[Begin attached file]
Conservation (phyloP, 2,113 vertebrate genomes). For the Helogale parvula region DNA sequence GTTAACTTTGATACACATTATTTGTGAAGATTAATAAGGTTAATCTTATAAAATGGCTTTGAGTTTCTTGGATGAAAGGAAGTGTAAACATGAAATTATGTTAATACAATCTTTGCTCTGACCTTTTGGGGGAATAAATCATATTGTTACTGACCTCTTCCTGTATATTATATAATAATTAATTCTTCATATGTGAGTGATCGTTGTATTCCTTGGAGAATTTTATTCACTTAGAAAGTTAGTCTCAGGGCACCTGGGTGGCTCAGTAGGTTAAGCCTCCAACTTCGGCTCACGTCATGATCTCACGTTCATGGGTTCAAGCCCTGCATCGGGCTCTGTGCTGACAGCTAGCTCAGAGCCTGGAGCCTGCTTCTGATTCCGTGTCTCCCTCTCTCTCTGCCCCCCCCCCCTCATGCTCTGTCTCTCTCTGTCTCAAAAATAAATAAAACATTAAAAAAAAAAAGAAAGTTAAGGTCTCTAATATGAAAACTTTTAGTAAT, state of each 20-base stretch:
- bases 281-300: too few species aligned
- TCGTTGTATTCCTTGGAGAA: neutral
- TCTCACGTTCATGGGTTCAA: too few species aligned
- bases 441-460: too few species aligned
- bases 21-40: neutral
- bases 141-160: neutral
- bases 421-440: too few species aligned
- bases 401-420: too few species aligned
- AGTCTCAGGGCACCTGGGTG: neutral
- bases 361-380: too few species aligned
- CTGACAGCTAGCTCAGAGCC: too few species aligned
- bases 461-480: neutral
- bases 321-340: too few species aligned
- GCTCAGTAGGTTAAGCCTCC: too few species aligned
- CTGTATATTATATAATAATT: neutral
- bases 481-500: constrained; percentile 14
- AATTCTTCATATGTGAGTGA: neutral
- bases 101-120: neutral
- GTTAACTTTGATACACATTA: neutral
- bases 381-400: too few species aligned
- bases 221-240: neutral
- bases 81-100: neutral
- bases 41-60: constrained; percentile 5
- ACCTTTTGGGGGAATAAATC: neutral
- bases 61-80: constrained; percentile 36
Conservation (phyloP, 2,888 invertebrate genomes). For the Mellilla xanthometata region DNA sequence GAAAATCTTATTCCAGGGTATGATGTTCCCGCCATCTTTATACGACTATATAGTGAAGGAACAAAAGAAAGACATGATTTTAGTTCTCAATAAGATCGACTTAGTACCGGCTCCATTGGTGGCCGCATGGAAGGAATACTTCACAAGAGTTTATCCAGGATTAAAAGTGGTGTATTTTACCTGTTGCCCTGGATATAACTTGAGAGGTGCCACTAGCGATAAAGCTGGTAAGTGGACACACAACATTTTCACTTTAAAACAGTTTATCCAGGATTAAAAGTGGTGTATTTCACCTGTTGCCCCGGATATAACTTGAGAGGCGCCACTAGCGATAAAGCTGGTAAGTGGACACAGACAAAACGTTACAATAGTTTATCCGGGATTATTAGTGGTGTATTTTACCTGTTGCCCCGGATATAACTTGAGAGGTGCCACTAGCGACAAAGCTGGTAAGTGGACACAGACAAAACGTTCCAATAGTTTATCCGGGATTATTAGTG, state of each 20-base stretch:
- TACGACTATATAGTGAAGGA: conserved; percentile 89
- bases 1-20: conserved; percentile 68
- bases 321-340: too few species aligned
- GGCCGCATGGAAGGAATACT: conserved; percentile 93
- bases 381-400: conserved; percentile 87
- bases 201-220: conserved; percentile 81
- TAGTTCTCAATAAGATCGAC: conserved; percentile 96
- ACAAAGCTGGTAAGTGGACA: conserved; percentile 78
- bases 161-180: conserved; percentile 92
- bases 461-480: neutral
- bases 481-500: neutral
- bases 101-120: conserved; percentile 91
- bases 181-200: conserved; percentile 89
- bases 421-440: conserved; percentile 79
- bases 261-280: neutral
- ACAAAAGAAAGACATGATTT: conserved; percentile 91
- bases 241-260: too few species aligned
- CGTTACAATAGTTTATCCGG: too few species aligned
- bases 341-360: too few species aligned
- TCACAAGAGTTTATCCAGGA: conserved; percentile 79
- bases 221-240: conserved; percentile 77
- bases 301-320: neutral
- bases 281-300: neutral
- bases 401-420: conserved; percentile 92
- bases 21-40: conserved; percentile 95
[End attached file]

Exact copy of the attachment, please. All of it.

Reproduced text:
Conservation (phyloP, 2,113 vertebrate genomes). For the Helogale parvula region DNA sequence GTTAACTTTGATACACATTATTTGTGAAGATTAATAAGGTTAATCTTATAAAATGGCTTTGAGTTTCTTGGATGAAAGGAAGTGTAAACATGAAATTATGTTAATACAATCTTTGCTCTGACCTTTTGGGGGAATAAATCATATTGTTACTGACCTCTTCCTGTATATTATATAATAATTAATTCTTCATATGTGAGTGATCGTTGTATTCCTTGGAGAATTTTATTCACTTAGAAAGTTAGTCTCAGGGCACCTGGGTGGCTCAGTAGGTTAAGCCTCCAACTTCGGCTCACGTCATGATCTCACGTTCATGGGTTCAAGCCCTGCATCGGGCTCTGTGCTGACAGCTAGCTCAGAGCCTGGAGCCTGCTTCTGATTCCGTGTCTCCCTCTCTCTCTGCCCCCCCCCCCTCATGCTCTGTCTCTCTCTGTCTCAAAAATAAATAAAACATTAAAAAAAAAAAGAAAGTTAAGGTCTCTAATATGAAAACTTTTAGTAAT, state of each 20-base stretch:
- bases 281-300: too few species aligned
- TCGTTGTATTCCTTGGAGAA: neutral
- TCTCACGTTCATGGGTTCAA: too few species aligned
- bases 441-460: too few species aligned
- bases 21-40: neutral
- bases 141-160: neutral
- bases 421-440: too few species aligned
- bases 401-420: too few species aligned
- AGTCTCAGGGCACCTGGGTG: neutral
- bases 361-380: too few species aligned
- CTGACAGCTAGCTCAGAGCC: too few species aligned
- bases 461-480: neutral
- bases 321-340: too few species aligned
- GCTCAGTAGGTTAAGCCTCC: too few species aligned
- CTGTATATTATATAATAATT: neutral
- bases 481-500: constrained; percentile 14
- AATTCTTCATATGTGAGTGA: neutral
- bases 101-120: neutral
- GTTAACTTTGATACACATTA: neutral
- bases 381-400: too few species aligned
- bases 221-240: neutral
- bases 81-100: neutral
- bases 41-60: constrained; percentile 5
- ACCTTTTGGGGGAATAAATC: neutral
- bases 61-80: constrained; percentile 36
Conservation (phyloP, 2,888 invertebrate genomes). For the Mellilla xanthometata region DNA sequence GAAAATCTTATTCCAGGGTATGATGTTCCCGCCATCTTTATACGACTATATAGTGAAGGAACAAAAGAAAGACATGATTTTAGTTCTCAATAAGATCGACTTAGTACCGGCTCCATTGGTGGCCGCATGGAAGGAATACTTCACAAGAGTTTATCCAGGATTAAAAGTGGTGTATTTTACCTGTTGCCCTGGATATAACTTGAGAGGTGCCACTAGCGATAAAGCTGGTAAGTGGACACACAACATTTTCACTTTAAAACAGTTTATCCAGGATTAAAAGTGGTGTATTTCACCTGTTGCCCCGGATATAACTTGAGAGGCGCCACTAGCGATAAAGCTGGTAAGTGGACACAGACAAAACGTTACAATAGTTTATCCGGGATTATTAGTGGTGTATTTTACCTGTTGCCCCGGATATAACTTGAGAGGTGCCACTAGCGACAAAGCTGGTAAGTGGACACAGACAAAACGTTCCAATAGTTTATCCGGGATTATTAGTG, state of each 20-base stretch:
- TACGACTATATAGTGAAGGA: conserved; percentile 89
- bases 1-20: conserved; percentile 68
- bases 321-340: too few species aligned
- GGCCGCATGGAAGGAATACT: conserved; percentile 93
- bases 381-400: conserved; percentile 87
- bases 201-220: conserved; percentile 81
- TAGTTCTCAATAAGATCGAC: conserved; percentile 96
- ACAAAGCTGGTAAGTGGACA: conserved; percentile 78
- bases 161-180: conserved; percentile 92
- bases 461-480: neutral
- bases 481-500: neutral
- bases 101-120: conserved; percentile 91
- bases 181-200: conserved; percentile 89
- bases 421-440: conserved; percentile 79
- bases 261-280: neutral
- ACAAAAGAAAGACATGATTT: conserved; percentile 91
- bases 241-260: too few species aligned
- CGTTACAATAGTTTATCCGG: too few species aligned
- bases 341-360: too few species aligned
- TCACAAGAGTTTATCCAGGA: conserved; percentile 79
- bases 221-240: conserved; percentile 77
- bases 301-320: neutral
- bases 281-300: neutral
- bases 401-420: conserved; percentile 92
- bases 21-40: conserved; percentile 95